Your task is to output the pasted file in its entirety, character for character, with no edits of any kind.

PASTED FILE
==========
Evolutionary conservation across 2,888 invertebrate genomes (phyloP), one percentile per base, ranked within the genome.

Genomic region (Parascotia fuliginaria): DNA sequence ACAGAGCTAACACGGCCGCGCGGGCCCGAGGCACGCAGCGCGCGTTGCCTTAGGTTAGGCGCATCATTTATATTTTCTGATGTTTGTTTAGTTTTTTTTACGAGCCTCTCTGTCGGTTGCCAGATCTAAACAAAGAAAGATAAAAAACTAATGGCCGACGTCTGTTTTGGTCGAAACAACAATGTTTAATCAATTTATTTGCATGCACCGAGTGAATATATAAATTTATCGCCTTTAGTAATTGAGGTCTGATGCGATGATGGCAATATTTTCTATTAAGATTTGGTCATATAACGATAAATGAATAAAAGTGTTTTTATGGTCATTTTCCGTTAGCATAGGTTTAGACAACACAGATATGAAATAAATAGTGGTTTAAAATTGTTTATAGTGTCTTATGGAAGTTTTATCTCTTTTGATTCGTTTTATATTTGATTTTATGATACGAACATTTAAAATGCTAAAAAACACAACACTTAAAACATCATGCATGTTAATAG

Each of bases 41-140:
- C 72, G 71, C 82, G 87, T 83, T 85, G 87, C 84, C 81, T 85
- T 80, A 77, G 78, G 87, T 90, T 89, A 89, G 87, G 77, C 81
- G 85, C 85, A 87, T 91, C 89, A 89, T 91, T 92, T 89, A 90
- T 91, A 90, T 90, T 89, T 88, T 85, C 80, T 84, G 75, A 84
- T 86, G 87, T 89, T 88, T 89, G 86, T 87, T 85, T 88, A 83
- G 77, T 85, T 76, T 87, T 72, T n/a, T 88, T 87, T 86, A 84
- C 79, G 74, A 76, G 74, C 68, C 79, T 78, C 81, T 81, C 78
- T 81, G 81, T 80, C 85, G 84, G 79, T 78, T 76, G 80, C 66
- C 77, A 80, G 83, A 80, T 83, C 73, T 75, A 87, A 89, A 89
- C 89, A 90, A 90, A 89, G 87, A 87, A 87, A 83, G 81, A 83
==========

Evolutionary conservation across 2,888 invertebrate genomes (phyloP), one percentile per base, ranked within the genome.

Genomic region (Parascotia fuliginaria): DNA sequence ACAGAGCTAACACGGCCGCGCGGGCCCGAGGCACGCAGCGCGCGTTGCCTTAGGTTAGGCGCATCATTTATATTTTCTGATGTTTGTTTAGTTTTTTTTACGAGCCTCTCTGTCGGTTGCCAGATCTAAACAAAGAAAGATAAAAAACTAATGGCCGACGTCTGTTTTGGTCGAAACAACAATGTTTAATCAATTTATTTGCATGCACCGAGTGAATATATAAATTTATCGCCTTTAGTAATTGAGGTCTGATGCGATGATGGCAATATTTTCTATTAAGATTTGGTCATATAACGATAAATGAATAAAAGTGTTTTTATGGTCATTTTCCGTTAGCATAGGTTTAGACAACACAGATATGAAATAAATAGTGGTTTAAAATTGTTTATAGTGTCTTATGGAAGTTTTATCTCTTTTGATTCGTTTTATATTTGATTTTATGATACGAACATTTAAAATGCTAAAAAACACAACACTTAAAACATCATGCATGTTAATAG

Each of bases 41-140:
- C 72, G 71, C 82, G 87, T 83, T 85, G 87, C 84, C 81, T 85
- T 80, A 77, G 78, G 87, T 90, T 89, A 89, G 87, G 77, C 81
- G 85, C 85, A 87, T 91, C 89, A 89, T 91, T 92, T 89, A 90
- T 91, A 90, T 90, T 89, T 88, T 85, C 80, T 84, G 75, A 84
- T 86, G 87, T 89, T 88, T 89, G 86, T 87, T 85, T 88, A 83
- G 77, T 85, T 76, T 87, T 72, T n/a, T 88, T 87, T 86, A 84
- C 79, G 74, A 76, G 74, C 68, C 79, T 78, C 81, T 81, C 78
- T 81, G 81, T 80, C 85, G 84, G 79, T 78, T 76, G 80, C 66
- C 77, A 80, G 83, A 80, T 83, C 73, T 75, A 87, A 89, A 89
- C 89, A 90, A 90, A 89, G 87, A 87, A 87, A 83, G 81, A 83